How to Report a Landlord in Utah for Unsafe Living Conditions
August 16, 2023
When a renter in Utah can’t obtain necessary repairs, before beginning a court case it’s usually possible to file a report with the proper government departments about the unsafe conditions on the property. Code inspectors have the power to order repairs or fine noncompliant landlords.
What Are Considered Unsafe Living Conditions in Utah?
In Utah, unsafe living conditions exist when a rental property doesn’t have safe and working:
Hot and cold water.
Garbage containers and removal (only in buildings with 3+ rental units).
Required smoke alarms and carbon monoxide (CO) detectors.
Appliances and features specifically provided for in the rental agreement.
Features that affect health, safety, or habitability.
What Should Tenants Do Before Reporting a Violation in Utah?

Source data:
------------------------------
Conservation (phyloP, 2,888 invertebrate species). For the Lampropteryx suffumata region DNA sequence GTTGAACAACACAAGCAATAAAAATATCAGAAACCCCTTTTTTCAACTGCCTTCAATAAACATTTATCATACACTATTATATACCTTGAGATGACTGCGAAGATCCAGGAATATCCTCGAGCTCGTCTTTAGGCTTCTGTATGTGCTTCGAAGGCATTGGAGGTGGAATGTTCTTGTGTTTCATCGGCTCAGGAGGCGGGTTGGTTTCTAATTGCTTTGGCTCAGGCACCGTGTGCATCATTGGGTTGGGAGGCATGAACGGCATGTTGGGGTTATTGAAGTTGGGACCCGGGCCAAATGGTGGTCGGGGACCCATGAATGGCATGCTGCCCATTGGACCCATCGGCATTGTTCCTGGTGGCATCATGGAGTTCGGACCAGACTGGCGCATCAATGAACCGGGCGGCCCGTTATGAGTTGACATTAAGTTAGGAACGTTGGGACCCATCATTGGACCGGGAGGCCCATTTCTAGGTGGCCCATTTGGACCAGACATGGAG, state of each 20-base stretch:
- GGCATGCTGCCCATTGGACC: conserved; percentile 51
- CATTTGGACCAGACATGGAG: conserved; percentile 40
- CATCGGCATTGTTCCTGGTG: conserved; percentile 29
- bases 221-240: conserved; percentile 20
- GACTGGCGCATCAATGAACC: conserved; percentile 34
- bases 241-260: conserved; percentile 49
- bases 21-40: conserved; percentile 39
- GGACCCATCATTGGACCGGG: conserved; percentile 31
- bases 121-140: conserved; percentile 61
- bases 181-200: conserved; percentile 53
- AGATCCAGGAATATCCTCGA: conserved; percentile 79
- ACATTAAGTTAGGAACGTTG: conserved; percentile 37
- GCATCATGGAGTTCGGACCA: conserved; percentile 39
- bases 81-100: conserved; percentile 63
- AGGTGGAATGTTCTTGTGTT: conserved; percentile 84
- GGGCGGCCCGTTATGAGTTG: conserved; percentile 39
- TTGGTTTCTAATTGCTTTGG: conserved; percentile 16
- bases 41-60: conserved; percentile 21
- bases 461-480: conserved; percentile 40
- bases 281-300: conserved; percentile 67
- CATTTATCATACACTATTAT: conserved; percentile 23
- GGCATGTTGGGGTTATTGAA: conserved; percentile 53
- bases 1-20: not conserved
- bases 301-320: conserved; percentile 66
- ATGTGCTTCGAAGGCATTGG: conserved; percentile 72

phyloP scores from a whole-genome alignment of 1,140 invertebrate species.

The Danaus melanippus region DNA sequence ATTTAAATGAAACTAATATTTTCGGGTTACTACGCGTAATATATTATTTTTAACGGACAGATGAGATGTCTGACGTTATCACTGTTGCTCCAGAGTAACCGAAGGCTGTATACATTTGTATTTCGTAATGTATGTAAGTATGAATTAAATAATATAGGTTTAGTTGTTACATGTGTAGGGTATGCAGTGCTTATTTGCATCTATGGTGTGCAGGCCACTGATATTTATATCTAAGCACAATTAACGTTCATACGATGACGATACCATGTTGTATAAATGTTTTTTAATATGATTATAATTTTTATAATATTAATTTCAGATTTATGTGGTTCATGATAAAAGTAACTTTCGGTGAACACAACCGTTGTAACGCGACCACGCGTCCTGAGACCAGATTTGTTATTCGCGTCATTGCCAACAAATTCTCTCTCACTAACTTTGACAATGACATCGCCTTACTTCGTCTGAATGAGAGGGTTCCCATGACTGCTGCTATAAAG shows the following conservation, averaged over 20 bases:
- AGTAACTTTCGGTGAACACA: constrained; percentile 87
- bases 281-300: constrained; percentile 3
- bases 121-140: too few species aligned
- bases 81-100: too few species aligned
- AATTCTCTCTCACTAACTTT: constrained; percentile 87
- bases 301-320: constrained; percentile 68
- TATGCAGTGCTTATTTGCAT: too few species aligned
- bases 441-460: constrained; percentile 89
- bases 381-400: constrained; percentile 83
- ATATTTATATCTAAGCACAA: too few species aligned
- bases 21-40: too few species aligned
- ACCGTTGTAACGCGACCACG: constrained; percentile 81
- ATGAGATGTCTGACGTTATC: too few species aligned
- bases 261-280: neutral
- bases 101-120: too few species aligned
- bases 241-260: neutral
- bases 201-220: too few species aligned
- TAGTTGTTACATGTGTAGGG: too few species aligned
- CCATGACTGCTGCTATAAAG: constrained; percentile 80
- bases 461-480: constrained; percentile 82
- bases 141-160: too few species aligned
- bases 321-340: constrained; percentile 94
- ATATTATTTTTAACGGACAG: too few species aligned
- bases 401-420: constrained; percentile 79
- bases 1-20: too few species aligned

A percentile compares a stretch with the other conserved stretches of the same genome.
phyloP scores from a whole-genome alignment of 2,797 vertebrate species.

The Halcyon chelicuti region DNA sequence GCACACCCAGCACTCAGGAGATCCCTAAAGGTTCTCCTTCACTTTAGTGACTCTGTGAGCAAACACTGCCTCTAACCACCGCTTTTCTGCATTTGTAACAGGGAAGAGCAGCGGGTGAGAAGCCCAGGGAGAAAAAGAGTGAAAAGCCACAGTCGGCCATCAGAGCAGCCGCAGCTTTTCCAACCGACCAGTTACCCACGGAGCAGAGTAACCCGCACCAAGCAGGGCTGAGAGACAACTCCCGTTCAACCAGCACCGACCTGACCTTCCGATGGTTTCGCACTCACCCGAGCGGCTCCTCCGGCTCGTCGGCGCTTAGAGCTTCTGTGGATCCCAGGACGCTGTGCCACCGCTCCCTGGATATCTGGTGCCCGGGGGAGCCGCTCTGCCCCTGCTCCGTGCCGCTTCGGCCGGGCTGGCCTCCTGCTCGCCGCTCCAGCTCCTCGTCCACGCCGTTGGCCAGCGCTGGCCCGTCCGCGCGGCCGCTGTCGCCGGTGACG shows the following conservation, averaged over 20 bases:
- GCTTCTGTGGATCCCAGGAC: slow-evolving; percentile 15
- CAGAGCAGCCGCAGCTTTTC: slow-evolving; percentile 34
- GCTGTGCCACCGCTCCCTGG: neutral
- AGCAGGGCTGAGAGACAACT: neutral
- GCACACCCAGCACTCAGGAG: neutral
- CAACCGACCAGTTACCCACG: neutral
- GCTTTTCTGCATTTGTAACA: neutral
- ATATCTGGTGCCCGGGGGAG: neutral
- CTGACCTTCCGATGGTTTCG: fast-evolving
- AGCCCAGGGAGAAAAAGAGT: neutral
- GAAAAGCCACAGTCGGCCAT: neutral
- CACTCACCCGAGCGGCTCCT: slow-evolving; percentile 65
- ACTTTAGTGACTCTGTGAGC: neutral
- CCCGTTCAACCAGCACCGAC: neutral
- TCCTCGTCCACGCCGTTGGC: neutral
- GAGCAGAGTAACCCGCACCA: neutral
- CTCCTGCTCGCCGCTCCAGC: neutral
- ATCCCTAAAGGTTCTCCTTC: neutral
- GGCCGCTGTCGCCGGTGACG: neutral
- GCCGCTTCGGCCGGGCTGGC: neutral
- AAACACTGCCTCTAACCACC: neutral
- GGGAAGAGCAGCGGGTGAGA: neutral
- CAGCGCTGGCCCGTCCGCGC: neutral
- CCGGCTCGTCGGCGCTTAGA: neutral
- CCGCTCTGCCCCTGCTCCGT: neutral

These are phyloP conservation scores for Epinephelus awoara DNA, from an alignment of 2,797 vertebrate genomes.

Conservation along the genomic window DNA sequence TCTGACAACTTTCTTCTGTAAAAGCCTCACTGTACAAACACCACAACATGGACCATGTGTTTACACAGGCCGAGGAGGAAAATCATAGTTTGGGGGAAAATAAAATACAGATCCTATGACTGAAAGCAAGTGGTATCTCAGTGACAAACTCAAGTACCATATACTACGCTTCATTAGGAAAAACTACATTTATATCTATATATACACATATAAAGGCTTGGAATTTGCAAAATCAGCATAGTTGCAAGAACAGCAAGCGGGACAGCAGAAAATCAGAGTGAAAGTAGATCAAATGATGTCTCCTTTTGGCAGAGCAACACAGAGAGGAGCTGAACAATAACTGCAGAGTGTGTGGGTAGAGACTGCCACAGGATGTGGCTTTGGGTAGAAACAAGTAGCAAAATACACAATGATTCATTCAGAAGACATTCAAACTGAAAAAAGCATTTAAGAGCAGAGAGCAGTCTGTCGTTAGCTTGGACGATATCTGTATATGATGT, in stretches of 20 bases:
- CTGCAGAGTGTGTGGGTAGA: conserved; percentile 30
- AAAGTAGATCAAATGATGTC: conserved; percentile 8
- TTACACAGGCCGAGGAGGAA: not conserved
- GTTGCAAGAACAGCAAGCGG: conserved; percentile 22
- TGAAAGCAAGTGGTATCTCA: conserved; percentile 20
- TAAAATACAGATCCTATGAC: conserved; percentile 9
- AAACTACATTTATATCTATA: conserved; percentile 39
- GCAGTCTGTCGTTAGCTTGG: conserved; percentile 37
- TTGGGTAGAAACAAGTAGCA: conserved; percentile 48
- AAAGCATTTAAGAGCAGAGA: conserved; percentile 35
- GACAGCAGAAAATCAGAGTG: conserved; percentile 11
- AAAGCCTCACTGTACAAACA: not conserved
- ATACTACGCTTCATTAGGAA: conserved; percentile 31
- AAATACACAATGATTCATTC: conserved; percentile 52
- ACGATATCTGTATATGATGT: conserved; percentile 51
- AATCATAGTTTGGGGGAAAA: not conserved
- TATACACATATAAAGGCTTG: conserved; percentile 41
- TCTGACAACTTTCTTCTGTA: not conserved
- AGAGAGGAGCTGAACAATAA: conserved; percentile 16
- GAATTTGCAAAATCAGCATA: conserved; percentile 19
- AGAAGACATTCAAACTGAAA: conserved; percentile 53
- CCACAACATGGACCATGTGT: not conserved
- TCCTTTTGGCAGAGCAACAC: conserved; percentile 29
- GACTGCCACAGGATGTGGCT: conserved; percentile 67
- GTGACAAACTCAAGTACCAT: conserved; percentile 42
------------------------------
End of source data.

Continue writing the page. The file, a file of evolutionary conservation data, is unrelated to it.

In most cases, before reporting a violation, a tenant in Utah mustnotify the landlordabout the issue (in writing, except in emergencies) and ask him to begin substantial repairs within 1-10 days, depending on the specific issue.
After receiving a complaint, an inspecting officer might contact the tenant for more information. Then the officer will usually inspect the property and cite the landlord for any code violations.
How Can a Tenant Report a Health or Safety Violation in Salt Lake City?
A tenant in Salt Lake City can report a health or safety violation by calling Civil Enforcement at (801) 535-7225 or using the providedonline form. Most issues will fall under “Communities and Neighborhoods -> Apartment Deficiencies.” Provide contact information, issue details, and location information, and submit.
How Can a Tenant Report a Health or Safety Violation in Ogden?
A tenant in Ogden can report a health or safety violation by calling Code Services at (801) 629-8961 or using the providedonline form. Enter contact information, location, a property description, and detail the nature of the concern, then submit.
How Can a Tenant Report a Health or Safety Violation in Provo?
A tenant in Provo can report a health or safety violation by calling Development Services at (801) 852-6400 or using the providedonline form. The portal requires account registration. Select a location, describe the issue in detail, attach supplemental documentation if available, and submit.